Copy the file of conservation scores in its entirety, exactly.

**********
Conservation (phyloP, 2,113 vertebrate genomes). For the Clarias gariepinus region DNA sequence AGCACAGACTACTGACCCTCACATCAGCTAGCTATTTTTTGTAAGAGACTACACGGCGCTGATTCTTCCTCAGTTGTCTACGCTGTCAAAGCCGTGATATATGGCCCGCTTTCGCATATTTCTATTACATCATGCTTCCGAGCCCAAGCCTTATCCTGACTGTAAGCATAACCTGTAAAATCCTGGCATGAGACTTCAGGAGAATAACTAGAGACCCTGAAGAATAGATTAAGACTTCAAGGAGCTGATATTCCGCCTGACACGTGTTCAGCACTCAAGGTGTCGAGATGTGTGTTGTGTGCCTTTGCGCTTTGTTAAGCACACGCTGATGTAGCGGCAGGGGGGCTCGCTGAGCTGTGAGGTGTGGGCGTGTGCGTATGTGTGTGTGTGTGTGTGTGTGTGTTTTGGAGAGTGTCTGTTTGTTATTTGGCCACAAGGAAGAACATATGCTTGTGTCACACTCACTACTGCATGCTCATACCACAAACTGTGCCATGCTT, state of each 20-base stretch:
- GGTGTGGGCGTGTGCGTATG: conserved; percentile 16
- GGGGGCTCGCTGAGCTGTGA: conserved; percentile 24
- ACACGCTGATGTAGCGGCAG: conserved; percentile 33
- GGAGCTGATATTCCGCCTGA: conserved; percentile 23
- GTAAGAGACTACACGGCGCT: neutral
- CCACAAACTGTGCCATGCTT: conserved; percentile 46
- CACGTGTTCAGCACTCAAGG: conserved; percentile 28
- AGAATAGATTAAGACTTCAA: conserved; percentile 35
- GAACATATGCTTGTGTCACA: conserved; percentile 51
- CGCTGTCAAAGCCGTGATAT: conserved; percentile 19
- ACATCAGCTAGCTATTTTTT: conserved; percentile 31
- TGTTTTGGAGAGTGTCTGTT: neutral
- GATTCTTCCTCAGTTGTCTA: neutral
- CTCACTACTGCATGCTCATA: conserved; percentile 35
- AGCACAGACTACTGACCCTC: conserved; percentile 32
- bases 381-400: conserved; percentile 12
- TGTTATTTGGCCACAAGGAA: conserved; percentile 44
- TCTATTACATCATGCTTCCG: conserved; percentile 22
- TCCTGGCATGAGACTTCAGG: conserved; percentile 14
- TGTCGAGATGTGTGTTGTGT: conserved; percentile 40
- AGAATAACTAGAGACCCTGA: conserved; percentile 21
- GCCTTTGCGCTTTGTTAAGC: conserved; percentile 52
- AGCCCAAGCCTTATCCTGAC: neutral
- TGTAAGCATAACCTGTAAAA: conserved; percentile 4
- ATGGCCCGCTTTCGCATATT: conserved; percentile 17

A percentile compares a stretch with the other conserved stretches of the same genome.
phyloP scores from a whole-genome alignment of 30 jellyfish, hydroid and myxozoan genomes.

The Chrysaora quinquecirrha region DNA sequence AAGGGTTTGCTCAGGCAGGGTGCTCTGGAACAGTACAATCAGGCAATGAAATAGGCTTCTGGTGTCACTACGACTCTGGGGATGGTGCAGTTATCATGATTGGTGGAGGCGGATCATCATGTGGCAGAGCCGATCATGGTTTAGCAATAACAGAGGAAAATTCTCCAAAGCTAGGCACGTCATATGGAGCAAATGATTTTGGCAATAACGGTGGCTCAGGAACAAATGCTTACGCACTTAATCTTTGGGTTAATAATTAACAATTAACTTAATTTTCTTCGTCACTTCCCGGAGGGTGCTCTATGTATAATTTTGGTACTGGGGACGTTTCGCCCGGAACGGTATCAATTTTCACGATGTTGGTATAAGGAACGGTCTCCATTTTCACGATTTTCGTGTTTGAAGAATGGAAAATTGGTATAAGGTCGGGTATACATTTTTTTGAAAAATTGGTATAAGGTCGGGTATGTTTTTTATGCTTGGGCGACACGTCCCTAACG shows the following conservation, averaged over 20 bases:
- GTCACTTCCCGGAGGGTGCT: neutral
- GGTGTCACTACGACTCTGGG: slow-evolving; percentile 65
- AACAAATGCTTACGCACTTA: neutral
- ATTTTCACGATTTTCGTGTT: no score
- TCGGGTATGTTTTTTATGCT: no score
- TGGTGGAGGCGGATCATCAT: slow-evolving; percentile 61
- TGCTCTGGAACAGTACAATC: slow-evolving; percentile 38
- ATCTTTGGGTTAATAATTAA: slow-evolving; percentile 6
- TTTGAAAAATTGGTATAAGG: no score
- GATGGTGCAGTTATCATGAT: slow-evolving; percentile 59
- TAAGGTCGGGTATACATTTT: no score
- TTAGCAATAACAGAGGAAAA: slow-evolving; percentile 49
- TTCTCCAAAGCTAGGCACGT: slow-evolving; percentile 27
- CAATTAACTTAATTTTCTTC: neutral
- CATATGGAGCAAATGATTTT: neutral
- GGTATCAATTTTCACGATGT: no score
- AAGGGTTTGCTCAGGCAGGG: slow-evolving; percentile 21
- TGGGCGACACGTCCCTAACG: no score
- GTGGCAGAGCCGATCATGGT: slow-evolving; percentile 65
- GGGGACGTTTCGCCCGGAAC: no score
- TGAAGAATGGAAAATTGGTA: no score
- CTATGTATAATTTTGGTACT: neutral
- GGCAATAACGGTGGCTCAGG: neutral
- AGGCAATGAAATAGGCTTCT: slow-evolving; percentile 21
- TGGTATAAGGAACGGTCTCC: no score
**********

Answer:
Conservation (phyloP, 2,113 vertebrate genomes). For the Clarias gariepinus region DNA sequence AGCACAGACTACTGACCCTCACATCAGCTAGCTATTTTTTGTAAGAGACTACACGGCGCTGATTCTTCCTCAGTTGTCTACGCTGTCAAAGCCGTGATATATGGCCCGCTTTCGCATATTTCTATTACATCATGCTTCCGAGCCCAAGCCTTATCCTGACTGTAAGCATAACCTGTAAAATCCTGGCATGAGACTTCAGGAGAATAACTAGAGACCCTGAAGAATAGATTAAGACTTCAAGGAGCTGATATTCCGCCTGACACGTGTTCAGCACTCAAGGTGTCGAGATGTGTGTTGTGTGCCTTTGCGCTTTGTTAAGCACACGCTGATGTAGCGGCAGGGGGGCTCGCTGAGCTGTGAGGTGTGGGCGTGTGCGTATGTGTGTGTGTGTGTGTGTGTGTGTTTTGGAGAGTGTCTGTTTGTTATTTGGCCACAAGGAAGAACATATGCTTGTGTCACACTCACTACTGCATGCTCATACCACAAACTGTGCCATGCTT, state of each 20-base stretch:
- GGTGTGGGCGTGTGCGTATG: conserved; percentile 16
- GGGGGCTCGCTGAGCTGTGA: conserved; percentile 24
- ACACGCTGATGTAGCGGCAG: conserved; percentile 33
- GGAGCTGATATTCCGCCTGA: conserved; percentile 23
- GTAAGAGACTACACGGCGCT: neutral
- CCACAAACTGTGCCATGCTT: conserved; percentile 46
- CACGTGTTCAGCACTCAAGG: conserved; percentile 28
- AGAATAGATTAAGACTTCAA: conserved; percentile 35
- GAACATATGCTTGTGTCACA: conserved; percentile 51
- CGCTGTCAAAGCCGTGATAT: conserved; percentile 19
- ACATCAGCTAGCTATTTTTT: conserved; percentile 31
- TGTTTTGGAGAGTGTCTGTT: neutral
- GATTCTTCCTCAGTTGTCTA: neutral
- CTCACTACTGCATGCTCATA: conserved; percentile 35
- AGCACAGACTACTGACCCTC: conserved; percentile 32
- bases 381-400: conserved; percentile 12
- TGTTATTTGGCCACAAGGAA: conserved; percentile 44
- TCTATTACATCATGCTTCCG: conserved; percentile 22
- TCCTGGCATGAGACTTCAGG: conserved; percentile 14
- TGTCGAGATGTGTGTTGTGT: conserved; percentile 40
- AGAATAACTAGAGACCCTGA: conserved; percentile 21
- GCCTTTGCGCTTTGTTAAGC: conserved; percentile 52
- AGCCCAAGCCTTATCCTGAC: neutral
- TGTAAGCATAACCTGTAAAA: conserved; percentile 4
- ATGGCCCGCTTTCGCATATT: conserved; percentile 17

A percentile compares a stretch with the other conserved stretches of the same genome.
phyloP scores from a whole-genome alignment of 30 jellyfish, hydroid and myxozoan genomes.

The Chrysaora quinquecirrha region DNA sequence AAGGGTTTGCTCAGGCAGGGTGCTCTGGAACAGTACAATCAGGCAATGAAATAGGCTTCTGGTGTCACTACGACTCTGGGGATGGTGCAGTTATCATGATTGGTGGAGGCGGATCATCATGTGGCAGAGCCGATCATGGTTTAGCAATAACAGAGGAAAATTCTCCAAAGCTAGGCACGTCATATGGAGCAAATGATTTTGGCAATAACGGTGGCTCAGGAACAAATGCTTACGCACTTAATCTTTGGGTTAATAATTAACAATTAACTTAATTTTCTTCGTCACTTCCCGGAGGGTGCTCTATGTATAATTTTGGTACTGGGGACGTTTCGCCCGGAACGGTATCAATTTTCACGATGTTGGTATAAGGAACGGTCTCCATTTTCACGATTTTCGTGTTTGAAGAATGGAAAATTGGTATAAGGTCGGGTATACATTTTTTTGAAAAATTGGTATAAGGTCGGGTATGTTTTTTATGCTTGGGCGACACGTCCCTAACG shows the following conservation, averaged over 20 bases:
- GTCACTTCCCGGAGGGTGCT: neutral
- GGTGTCACTACGACTCTGGG: slow-evolving; percentile 65
- AACAAATGCTTACGCACTTA: neutral
- ATTTTCACGATTTTCGTGTT: no score
- TCGGGTATGTTTTTTATGCT: no score
- TGGTGGAGGCGGATCATCAT: slow-evolving; percentile 61
- TGCTCTGGAACAGTACAATC: slow-evolving; percentile 38
- ATCTTTGGGTTAATAATTAA: slow-evolving; percentile 6
- TTTGAAAAATTGGTATAAGG: no score
- GATGGTGCAGTTATCATGAT: slow-evolving; percentile 59
- TAAGGTCGGGTATACATTTT: no score
- TTAGCAATAACAGAGGAAAA: slow-evolving; percentile 49
- TTCTCCAAAGCTAGGCACGT: slow-evolving; percentile 27
- CAATTAACTTAATTTTCTTC: neutral
- CATATGGAGCAAATGATTTT: neutral
- GGTATCAATTTTCACGATGT: no score
- AAGGGTTTGCTCAGGCAGGG: slow-evolving; percentile 21
- TGGGCGACACGTCCCTAACG: no score
- GTGGCAGAGCCGATCATGGT: slow-evolving; percentile 65
- GGGGACGTTTCGCCCGGAAC: no score
- TGAAGAATGGAAAATTGGTA: no score
- CTATGTATAATTTTGGTACT: neutral
- GGCAATAACGGTGGCTCAGG: neutral
- AGGCAATGAAATAGGCTTCT: slow-evolving; percentile 21
- TGGTATAAGGAACGGTCTCC: no score